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International Conference on Complex Systems (ICCS2006)

Evolutionary Games and Social Networks in Adversary Reasoning

Paul Scerri
Carnegie Mellon University

Katia Sycara
Robotics Institute, Carnegie Mellon University

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     Last modified: August 14, 2006

Evolutionary Games and Social Networks in Adversary Reasoning
Katia Sycara and Paul Scerri
Carnegie Mellon University
Pittsburgh, PA

In this paper we are exploring use of evolutionary game theory (EGT) [Weibull, 1995] to model the dynamics of adaptive opponent strategies for large population of players and strategies. In EGT, players choose a strategy, play it against random members of a large group of players, then get a chance to update their strategy. Over many iterations, EGT can determine how strategies in a population change over time and, e.g., whether some strategies will be evolutionary stable. EGT fits well for developing adaptive adversary models that evolve over time since it can model the game dynamics, bounded rationality, locality and scale to large populations, all properties missing in traditional game theory. Previous EGT work has produced interesting, and sometimes, counter-intuitive results[Frey, 2002]. For example [d’Artigues, 2003] shows how terrorism may be a possible, rational response to competition between states.

Whereas in traditional EGT there is no direct information propagation among the players, we are interested in exploring effects of information propagation through social networks in EGT. The social network describes the connections that exist between agents, e.g., because they are relatives, friends or colleagues. Such networks and how information moves across these networks has been extensively studied. For example, Travers and Milgram (1969) showed that social networks have small worlds property where any two people are connected by a surprisingly small sequence of acquaintances. Carley and other have shown the importance of these networks in the performance of large organizations (Lin and Carley, 1995).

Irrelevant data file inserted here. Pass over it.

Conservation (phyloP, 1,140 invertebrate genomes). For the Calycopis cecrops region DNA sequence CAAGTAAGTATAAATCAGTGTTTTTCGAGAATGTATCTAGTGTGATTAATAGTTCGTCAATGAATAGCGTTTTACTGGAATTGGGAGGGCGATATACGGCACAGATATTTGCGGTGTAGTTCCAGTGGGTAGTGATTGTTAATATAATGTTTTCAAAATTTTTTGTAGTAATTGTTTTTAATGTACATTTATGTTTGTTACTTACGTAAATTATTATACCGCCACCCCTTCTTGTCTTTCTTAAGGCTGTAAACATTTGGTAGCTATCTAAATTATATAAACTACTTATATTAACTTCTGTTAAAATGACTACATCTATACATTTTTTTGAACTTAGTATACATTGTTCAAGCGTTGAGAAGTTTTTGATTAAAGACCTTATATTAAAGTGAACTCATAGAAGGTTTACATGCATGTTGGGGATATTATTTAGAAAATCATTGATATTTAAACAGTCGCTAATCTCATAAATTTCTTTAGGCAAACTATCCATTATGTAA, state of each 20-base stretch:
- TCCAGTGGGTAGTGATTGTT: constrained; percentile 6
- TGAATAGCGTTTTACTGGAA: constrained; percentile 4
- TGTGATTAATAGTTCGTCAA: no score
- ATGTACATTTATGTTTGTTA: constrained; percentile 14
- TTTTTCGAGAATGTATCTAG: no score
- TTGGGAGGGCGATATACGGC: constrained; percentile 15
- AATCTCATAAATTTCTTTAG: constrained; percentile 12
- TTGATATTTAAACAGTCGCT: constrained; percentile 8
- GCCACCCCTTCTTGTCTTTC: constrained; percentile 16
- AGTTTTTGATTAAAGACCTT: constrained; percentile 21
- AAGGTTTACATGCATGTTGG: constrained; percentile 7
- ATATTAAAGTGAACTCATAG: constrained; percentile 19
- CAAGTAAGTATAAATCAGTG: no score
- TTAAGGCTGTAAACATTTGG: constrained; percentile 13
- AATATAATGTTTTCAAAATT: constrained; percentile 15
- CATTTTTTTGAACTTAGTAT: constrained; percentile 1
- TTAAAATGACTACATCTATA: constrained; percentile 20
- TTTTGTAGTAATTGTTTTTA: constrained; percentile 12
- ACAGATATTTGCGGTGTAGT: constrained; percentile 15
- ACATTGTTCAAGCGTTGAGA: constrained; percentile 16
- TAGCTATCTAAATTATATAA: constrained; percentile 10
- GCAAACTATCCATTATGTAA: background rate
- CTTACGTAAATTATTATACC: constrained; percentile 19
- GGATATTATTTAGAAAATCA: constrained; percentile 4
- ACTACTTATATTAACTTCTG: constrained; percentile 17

The key underlying phenomena that the information diffusion aims to capture is that the experiences of acquaintances can also be leveraged to speed up learning that takes place in the agent society. Movement of information is likely to change the dynamics of strategies over time, but precisely how it changes the dynamics is a research issue. Notice that the effect of the social network is more subtle than just faster information propagation, specifically, information will spread between acquaintances leading to some sub-groups having distinctly different knowledge than other sub-groups.
We will present experimental results from agent-based simulations that show the impact of information diffusion through social networks on the player strategies of an evolutionary game.

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